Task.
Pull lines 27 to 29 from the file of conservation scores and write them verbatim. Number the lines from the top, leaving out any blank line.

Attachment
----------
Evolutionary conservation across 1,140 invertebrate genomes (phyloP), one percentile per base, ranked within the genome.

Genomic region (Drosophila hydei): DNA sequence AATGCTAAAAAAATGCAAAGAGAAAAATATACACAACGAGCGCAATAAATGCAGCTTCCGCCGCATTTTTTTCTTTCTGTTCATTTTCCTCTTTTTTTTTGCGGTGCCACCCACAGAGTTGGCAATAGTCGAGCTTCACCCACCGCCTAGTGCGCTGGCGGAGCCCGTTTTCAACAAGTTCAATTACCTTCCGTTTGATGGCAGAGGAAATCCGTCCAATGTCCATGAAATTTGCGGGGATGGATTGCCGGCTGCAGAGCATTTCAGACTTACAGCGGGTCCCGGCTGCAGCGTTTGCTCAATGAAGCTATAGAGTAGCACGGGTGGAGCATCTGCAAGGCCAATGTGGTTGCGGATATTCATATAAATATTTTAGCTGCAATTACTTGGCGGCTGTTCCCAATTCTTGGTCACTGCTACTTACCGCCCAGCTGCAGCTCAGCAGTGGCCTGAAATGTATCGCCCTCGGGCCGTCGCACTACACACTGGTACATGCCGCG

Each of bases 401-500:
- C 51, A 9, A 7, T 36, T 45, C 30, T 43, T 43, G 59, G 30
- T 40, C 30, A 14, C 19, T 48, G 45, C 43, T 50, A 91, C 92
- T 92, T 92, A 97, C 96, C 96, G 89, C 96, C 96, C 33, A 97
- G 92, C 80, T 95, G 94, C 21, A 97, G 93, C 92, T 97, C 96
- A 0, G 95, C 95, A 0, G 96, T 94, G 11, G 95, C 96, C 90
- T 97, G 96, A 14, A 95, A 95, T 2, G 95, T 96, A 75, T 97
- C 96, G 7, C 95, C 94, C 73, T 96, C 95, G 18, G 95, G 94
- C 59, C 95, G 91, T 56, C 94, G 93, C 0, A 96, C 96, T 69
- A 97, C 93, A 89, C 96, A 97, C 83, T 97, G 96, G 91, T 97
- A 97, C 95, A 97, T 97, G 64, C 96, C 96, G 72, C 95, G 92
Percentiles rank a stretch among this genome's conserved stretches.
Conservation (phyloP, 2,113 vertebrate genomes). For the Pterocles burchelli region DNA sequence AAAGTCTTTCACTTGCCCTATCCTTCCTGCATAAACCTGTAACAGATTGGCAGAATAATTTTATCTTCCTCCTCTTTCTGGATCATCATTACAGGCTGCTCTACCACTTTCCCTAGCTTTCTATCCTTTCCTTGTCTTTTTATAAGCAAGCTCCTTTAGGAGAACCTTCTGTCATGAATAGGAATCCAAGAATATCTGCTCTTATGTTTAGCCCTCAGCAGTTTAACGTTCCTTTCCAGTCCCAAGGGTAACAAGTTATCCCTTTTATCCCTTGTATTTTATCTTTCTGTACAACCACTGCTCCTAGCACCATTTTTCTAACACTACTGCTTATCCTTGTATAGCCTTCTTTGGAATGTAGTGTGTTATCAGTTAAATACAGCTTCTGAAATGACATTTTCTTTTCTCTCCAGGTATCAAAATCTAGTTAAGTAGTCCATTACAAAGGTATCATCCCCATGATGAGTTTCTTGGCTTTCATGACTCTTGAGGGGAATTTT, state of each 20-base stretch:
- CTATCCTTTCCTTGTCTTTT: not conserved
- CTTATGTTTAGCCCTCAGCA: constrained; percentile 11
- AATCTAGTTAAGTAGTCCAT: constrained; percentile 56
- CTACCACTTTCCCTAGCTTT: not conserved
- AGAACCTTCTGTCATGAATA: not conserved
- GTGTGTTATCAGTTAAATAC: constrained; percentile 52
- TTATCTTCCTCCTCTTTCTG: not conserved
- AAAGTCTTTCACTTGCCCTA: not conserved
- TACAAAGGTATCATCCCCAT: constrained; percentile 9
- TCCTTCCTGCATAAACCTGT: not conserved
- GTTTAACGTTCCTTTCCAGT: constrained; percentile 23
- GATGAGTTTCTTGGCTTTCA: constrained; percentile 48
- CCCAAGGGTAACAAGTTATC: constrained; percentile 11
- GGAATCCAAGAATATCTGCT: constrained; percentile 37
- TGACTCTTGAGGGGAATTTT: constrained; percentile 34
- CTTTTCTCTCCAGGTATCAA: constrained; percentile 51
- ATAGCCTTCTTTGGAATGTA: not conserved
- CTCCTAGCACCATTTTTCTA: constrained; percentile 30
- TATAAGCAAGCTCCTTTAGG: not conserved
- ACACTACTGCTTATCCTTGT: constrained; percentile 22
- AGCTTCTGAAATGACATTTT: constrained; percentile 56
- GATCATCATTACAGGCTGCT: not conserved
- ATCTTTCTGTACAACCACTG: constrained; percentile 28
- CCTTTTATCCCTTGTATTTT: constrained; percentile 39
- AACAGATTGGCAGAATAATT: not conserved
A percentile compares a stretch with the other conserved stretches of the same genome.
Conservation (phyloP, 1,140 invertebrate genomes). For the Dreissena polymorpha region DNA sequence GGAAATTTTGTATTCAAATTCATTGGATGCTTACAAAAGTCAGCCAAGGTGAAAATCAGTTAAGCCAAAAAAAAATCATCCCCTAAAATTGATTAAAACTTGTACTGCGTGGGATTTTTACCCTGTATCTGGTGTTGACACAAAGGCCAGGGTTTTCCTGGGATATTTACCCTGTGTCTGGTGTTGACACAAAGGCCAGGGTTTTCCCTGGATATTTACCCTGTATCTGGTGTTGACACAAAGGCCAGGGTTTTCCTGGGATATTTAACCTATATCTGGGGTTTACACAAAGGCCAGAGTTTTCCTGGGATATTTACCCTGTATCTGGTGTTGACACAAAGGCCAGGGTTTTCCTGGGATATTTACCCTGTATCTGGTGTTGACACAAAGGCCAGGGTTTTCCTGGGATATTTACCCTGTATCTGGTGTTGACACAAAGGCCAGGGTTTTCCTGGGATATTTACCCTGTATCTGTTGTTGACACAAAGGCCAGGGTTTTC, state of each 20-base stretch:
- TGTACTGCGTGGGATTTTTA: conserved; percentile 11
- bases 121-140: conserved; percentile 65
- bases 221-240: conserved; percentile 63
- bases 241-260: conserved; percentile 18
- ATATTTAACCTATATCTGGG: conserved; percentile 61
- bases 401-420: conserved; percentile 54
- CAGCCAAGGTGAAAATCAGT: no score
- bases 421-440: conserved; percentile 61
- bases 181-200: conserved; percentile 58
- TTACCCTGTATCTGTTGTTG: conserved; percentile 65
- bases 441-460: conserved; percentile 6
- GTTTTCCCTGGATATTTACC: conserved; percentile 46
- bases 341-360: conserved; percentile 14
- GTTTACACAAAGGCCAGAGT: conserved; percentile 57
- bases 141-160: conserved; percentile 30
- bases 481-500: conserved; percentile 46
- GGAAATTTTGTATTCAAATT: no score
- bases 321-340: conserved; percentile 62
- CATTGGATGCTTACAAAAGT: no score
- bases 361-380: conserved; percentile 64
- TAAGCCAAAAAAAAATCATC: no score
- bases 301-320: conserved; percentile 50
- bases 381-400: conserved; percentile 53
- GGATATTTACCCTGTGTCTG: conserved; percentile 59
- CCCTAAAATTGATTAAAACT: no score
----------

- GATGAGTTTCTTGGCTTTCA: constrained; percentile 48
- CCCAAGGGTAACAAGTTATC: constrained; percentile 11
- GGAATCCAAGAATATCTGCT: constrained; percentile 37